ESG Companies Can Hold Their Own

One of the difficulties of advocating for a new business philosophy is that, while there is evidence that the status quo can produce profits, there is no easy way to test whether the new way of doing things will work. There is no way to set up a controlled laboratory experiment. However, the pandemic and its hit to the stock market are providing a real-world stress test of basically all of the business world. And, while many People-Planet-Profit companies are, like Patagonia, privately owned, there are a healthy number of publicly-traded Triple Bottom Line-oriented companies whose performance we can watch. These can be largely identified by their high ESG ratings—a measure of the environmental, social, and corporate governance characteristics of a business.

The good news is that, so far, these companies appear to be performing at least as well as other companies. This was the case before the crisis, explains Deziel, when ESG companies “were performing better than conventional companies in the stock market. They were returning higher returns.” That these stocks now seem to be durable not just in good times but also in bad opens the door for more executives and other stakeholders to push for these values.
Deziel explains that the mindset of CEOs making these decisions is often, “Well, if I do all of these wonderful things for the environment, how much is that going to cost me?” In this case, the pandemic seems to be proving the central argument that “with Triple Bottom Line…if you do it in a certain way it’s not going to cost you anything, and, in fact, it will probably benefit you.”

This Doesn’t End With Coronavirus

Perhaps the biggest takeaway from all of this is that it pays to prepare for the unexpected by taking profits into account alongside the environment and the people a company impacts. This realization could reshape the business landscape in ways that just a few months ago would have seemed hard to imagine. Says Deziel, “Investors are starting to realize that companies that behave in these ways are positioning themselves better for the future.”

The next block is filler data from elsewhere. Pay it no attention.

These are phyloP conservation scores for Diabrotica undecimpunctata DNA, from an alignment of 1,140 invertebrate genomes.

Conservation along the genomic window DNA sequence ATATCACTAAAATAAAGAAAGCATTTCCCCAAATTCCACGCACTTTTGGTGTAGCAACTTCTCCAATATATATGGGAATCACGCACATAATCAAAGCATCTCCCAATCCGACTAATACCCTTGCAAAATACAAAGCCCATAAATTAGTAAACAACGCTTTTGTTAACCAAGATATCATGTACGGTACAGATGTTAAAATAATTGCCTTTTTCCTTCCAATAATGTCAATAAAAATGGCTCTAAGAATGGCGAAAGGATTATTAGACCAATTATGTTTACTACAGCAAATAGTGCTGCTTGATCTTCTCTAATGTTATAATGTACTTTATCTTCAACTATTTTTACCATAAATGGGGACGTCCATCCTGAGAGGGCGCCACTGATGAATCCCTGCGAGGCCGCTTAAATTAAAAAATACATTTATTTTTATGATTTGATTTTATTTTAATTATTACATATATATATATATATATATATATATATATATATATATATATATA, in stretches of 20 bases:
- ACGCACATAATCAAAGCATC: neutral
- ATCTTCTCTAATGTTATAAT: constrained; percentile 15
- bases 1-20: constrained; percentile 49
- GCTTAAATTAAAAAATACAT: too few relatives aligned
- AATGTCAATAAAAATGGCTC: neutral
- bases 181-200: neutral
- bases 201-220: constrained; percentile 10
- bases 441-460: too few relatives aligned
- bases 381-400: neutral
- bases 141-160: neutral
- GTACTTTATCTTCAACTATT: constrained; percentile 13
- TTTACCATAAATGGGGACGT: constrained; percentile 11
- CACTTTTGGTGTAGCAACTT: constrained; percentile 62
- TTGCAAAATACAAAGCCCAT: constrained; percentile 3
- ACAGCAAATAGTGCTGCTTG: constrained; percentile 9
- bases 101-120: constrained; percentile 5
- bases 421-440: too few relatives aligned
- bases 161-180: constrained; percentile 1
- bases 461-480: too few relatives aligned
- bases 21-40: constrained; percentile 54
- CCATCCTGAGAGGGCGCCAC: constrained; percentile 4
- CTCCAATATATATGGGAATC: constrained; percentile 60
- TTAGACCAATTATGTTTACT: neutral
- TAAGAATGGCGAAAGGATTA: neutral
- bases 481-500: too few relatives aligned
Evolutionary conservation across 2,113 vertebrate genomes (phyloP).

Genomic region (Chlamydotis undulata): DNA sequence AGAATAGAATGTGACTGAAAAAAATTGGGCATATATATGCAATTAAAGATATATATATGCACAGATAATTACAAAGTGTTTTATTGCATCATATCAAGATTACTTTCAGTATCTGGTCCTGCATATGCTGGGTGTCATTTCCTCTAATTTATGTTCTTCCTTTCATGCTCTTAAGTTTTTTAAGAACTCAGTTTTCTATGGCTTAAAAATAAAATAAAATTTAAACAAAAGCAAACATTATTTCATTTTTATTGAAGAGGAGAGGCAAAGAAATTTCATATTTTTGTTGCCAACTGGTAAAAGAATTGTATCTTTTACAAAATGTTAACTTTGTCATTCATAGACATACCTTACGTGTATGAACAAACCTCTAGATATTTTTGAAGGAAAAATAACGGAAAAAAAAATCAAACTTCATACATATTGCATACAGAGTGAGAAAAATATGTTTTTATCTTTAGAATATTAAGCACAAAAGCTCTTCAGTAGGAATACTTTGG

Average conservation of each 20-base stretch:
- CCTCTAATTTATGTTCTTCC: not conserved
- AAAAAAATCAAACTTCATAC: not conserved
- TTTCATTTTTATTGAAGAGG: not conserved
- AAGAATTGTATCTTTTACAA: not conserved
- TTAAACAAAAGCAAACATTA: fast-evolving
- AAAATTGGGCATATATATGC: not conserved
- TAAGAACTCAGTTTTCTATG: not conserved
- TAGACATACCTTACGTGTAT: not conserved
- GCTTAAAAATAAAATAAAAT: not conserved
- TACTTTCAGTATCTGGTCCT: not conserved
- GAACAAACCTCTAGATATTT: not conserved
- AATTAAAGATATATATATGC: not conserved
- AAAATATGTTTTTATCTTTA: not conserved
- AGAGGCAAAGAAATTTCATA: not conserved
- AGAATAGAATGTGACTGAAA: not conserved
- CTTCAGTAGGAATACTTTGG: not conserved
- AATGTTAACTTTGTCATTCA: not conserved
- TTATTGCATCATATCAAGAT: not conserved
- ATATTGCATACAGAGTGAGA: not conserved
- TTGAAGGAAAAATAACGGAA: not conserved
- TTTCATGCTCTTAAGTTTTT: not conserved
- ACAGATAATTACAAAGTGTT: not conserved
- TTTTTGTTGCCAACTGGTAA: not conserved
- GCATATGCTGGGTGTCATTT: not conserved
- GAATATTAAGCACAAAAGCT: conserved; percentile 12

Although few companies were preparing specifically for a global pandemic, preparations for similar worst-case scenarios have been proving invaluable. Says Deziel, these businesses are “taking into account climate change science in their plans, so they won’t get caught by surprise as climate change occurs. Similarly, companies that take care of their communities, and take care of their employees, pay them a living wage, and give them benefits, those companies have lower turnover. Turnover is amazingly expensive. And they generate a lot of goodwill. That has a bottom-line impact.

This is no longer just for companies with an explicit environmental mission. Deziel points to the example of Walmart, which has been systematically covering the broad roofs of its stores with solar panels. This was expensive, but it has had numerous benefits that are hard to overstate. Explains Deziel, “The last couple of hurricanes that hit Florida, Walmarts were some of the first stores to re-open. Because they could generate their own power.” This, he says, provides them with a significant competitive advantage.

It is now too late to go back to before the pandemic hit and lay the groundwork for this kind of success. But the experience of Triple Bottom Line businesses so far in 2020 shows that such steps are not ruinous to a company’s fortunes and share price—in fact, they likely are a boon. So looking towards the future, when scientists assure us that the effects of climate change will become more and more pronounced, what can a company do? As Deziel asks, “If I own a chain of stores, what does that mean for me? If I own a trucking company, what does that mean for me? How can I adapt my business and prepare for that? How can I work with that?” One answer is to shift the business model to one that takes for its priority, not just profit, but also the health of the planet and the well-being of its people.

Learn more about Antioch’s Triple Bottom Line MBA.